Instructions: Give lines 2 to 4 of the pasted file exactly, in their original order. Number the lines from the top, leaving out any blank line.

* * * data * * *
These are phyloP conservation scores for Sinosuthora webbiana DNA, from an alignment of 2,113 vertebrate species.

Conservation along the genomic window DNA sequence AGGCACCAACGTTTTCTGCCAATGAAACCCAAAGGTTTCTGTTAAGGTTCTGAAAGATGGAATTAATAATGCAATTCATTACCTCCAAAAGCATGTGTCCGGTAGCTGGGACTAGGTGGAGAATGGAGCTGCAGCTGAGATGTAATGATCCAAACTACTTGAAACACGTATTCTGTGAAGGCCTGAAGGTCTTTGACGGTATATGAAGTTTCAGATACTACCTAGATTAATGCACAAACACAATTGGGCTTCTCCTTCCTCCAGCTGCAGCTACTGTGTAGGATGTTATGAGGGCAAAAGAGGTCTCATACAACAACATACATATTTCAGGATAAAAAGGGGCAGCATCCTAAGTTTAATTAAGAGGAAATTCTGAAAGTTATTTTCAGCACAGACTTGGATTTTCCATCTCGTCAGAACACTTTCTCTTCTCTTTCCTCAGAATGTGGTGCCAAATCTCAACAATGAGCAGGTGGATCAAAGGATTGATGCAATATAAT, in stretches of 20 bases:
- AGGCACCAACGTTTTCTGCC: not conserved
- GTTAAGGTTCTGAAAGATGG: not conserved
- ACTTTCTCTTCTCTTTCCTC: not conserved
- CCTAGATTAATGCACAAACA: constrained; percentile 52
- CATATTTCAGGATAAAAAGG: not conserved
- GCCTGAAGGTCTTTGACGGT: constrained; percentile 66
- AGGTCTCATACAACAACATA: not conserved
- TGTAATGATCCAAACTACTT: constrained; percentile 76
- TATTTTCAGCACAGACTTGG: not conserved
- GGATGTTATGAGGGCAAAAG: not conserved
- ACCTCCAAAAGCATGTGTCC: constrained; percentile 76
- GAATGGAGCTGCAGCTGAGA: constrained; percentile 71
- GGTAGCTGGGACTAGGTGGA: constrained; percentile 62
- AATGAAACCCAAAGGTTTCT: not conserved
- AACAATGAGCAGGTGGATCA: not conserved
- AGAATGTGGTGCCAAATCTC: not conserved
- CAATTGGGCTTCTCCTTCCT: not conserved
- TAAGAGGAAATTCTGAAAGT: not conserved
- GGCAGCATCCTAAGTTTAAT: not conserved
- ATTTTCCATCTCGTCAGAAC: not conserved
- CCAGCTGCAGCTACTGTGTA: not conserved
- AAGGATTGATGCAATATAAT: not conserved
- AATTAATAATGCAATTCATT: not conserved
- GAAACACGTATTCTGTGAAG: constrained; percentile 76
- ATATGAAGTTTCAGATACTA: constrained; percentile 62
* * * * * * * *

Conservation along the genomic window DNA sequence AGGCACCAACGTTTTCTGCCAATGAAACCCAAAGGTTTCTGTTAAGGTTCTGAAAGATGGAATTAATAATGCAATTCATTACCTCCAAAAGCATGTGTCCGGTAGCTGGGACTAGGTGGAGAATGGAGCTGCAGCTGAGATGTAATGATCCAAACTACTTGAAACACGTATTCTGTGAAGGCCTGAAGGTCTTTGACGGTATATGAAGTTTCAGATACTACCTAGATTAATGCACAAACACAATTGGGCTTCTCCTTCCTCCAGCTGCAGCTACTGTGTAGGATGTTATGAGGGCAAAAGAGGTCTCATACAACAACATACATATTTCAGGATAAAAAGGGGCAGCATCCTAAGTTTAATTAAGAGGAAATTCTGAAAGTTATTTTCAGCACAGACTTGGATTTTCCATCTCGTCAGAACACTTTCTCTTCTCTTTCCTCAGAATGTGGTGCCAAATCTCAACAATGAGCAGGTGGATCAAAGGATTGATGCAATATAAT, in stretches of 20 bases:
- AGGCACCAACGTTTTCTGCC: not conserved
- GTTAAGGTTCTGAAAGATGG: not conserved